Mile Post 2020: Making the grade
The Park City area has long been an attractive destination for visitors, but for many years now it has also drawn those who want to call it home permanently. That growth has led to overcrowding in the Park City School District and the South Summit School District, both of which are looking to build new facilities to accommodate their new students.
For the Park City School District, the need for expansion has been clear since 2014, when efforts began to craft a $56 million bond that would have expanded Park City High School, created a new fifth- and sixth-grade school and paid for improvements at McPolin Elementary School. That bond went before voters in 2015 and failed, and the years since then have only seen the overcrowding issues continue.
Business Administrator Todd Hauber said the district is currently working on a master education and facilities plan that includes four priorities:
• Design for a four-year comprehensive high school with additional space for ninth-graders
• Expansion of middle grades to a sixth- through-eighth-grade format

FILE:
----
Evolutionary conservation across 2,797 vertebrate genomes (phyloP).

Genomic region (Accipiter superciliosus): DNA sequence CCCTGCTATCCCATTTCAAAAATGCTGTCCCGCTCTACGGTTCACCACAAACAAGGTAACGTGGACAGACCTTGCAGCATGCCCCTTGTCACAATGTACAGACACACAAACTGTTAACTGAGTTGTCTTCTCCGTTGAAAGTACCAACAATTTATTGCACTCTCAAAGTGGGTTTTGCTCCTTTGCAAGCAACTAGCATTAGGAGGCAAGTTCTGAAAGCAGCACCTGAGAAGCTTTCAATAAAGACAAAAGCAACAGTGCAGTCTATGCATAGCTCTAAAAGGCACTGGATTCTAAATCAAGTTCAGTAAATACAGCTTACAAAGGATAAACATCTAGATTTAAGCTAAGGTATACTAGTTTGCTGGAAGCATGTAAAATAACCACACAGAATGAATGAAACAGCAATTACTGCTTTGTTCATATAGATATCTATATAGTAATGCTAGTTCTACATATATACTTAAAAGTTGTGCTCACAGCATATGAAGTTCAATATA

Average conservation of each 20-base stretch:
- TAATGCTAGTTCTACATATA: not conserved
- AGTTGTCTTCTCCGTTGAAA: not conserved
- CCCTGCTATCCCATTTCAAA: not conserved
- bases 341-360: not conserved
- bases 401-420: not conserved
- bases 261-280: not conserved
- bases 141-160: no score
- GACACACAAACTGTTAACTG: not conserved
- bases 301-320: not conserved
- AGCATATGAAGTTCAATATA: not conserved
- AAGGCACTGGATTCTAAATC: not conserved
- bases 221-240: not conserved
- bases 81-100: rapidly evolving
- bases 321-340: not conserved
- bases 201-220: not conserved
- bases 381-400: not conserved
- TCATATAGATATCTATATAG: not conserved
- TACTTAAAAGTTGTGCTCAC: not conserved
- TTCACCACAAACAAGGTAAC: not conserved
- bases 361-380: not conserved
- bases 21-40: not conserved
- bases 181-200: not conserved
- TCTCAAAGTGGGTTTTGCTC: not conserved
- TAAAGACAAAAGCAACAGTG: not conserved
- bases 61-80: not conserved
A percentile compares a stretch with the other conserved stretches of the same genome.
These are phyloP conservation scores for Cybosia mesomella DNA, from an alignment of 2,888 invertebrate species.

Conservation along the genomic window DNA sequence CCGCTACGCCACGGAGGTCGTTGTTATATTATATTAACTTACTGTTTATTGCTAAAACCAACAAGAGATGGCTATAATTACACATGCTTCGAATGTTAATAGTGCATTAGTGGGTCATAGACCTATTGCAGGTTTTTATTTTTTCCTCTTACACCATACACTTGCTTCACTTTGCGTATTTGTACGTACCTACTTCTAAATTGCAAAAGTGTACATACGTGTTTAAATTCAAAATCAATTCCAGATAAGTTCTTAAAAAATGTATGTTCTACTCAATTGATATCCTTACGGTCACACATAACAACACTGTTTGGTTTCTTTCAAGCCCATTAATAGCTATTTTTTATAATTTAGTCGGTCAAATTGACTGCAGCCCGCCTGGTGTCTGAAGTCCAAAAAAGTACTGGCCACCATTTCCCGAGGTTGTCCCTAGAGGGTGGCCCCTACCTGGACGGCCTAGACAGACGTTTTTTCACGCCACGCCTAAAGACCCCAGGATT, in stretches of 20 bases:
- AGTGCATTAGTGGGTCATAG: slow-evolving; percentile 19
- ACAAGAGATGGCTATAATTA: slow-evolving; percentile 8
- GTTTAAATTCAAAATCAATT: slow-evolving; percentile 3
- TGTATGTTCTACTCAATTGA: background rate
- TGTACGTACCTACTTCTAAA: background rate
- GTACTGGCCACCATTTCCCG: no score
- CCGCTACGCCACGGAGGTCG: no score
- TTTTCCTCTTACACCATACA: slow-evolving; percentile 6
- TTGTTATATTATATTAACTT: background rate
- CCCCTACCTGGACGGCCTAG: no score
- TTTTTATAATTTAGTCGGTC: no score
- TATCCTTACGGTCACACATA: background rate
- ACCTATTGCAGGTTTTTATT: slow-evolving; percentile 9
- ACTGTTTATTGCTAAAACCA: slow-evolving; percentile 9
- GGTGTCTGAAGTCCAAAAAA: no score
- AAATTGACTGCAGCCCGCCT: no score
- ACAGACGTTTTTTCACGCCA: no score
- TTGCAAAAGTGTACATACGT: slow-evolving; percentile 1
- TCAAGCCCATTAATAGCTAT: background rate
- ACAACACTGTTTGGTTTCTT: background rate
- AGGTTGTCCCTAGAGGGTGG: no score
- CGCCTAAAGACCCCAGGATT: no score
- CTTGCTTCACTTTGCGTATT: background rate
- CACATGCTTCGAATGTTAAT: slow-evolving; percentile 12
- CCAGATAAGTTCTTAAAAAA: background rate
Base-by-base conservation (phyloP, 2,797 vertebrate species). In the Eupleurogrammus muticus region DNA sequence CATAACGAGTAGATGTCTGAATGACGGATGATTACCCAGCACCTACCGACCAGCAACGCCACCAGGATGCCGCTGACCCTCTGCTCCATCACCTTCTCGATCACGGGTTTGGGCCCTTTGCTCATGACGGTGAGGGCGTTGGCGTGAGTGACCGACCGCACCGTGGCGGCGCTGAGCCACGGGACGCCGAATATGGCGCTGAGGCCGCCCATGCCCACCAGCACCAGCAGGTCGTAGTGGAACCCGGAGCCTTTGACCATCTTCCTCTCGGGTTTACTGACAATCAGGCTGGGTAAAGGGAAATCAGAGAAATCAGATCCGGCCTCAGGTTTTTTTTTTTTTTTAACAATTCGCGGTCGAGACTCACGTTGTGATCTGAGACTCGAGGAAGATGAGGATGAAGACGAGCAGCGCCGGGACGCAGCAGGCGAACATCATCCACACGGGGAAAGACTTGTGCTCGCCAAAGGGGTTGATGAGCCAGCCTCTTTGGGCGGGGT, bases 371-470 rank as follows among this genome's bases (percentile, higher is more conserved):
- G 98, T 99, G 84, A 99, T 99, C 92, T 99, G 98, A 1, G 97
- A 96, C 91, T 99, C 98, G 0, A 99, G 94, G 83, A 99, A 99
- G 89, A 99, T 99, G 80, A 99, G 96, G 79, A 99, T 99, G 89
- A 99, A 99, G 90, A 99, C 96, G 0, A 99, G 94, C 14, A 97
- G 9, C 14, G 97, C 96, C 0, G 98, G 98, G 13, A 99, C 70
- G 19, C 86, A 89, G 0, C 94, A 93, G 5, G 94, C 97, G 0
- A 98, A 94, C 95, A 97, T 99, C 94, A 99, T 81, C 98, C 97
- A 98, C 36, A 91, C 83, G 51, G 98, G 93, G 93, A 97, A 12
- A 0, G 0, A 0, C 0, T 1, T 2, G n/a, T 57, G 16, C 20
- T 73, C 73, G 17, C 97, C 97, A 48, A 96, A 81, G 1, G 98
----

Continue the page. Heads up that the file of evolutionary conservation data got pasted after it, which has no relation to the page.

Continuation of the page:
• Ensuring early-learning opportunities for preschool at the elementary sites
• Enhancing or expanding career and technical education opportunities for students in grades six through 12
There is a need for additional learning space at every school, Hauber said.
“The district has had modular or ‘extra’ classroom spaces for many years,” he said. “The district’s early learning program gains more interest each year, and there is always a waiting list.”
The Park City Board of Education has said it hopes to have architectural work finished by the end of this year so the community can evaluate different options in the spring and summer.
In South Summit, the story is similar. Bond measures were put before voters in 2017 and 2019 and each time failed to garner enough support to pass. The $87 million bond in 2019 would have paid for a new 215,000-square-foot high school in Kamas.
Like the Park City School District, the South Summit School District has now had to turn to increased use of temporary, modular classrooms to accommodate its student body.
“Overcrowding will continue to be an is- sue,” Superintendent Shad Sorenson said last fall. “But we’ll do all we can to support, empower, and inspire individuals to promote and achieve academic and character excellence.”
The district was considering bringing another bond to the voters this year but decided against it after the coronavirus pandemic hit in March. Looking ahead, earlier this year the district gathered 50 volunteers serving on five different committees to help craft a roadmap for future growth in the district.
As it stands, every South Summit campus is at or near capacity, with one high school teacher describing the high school as “bulging at the seams.”
With growth in Park City and Summit County likely to continue, the issue of overcrowding in schools seems unlikely to disappear.
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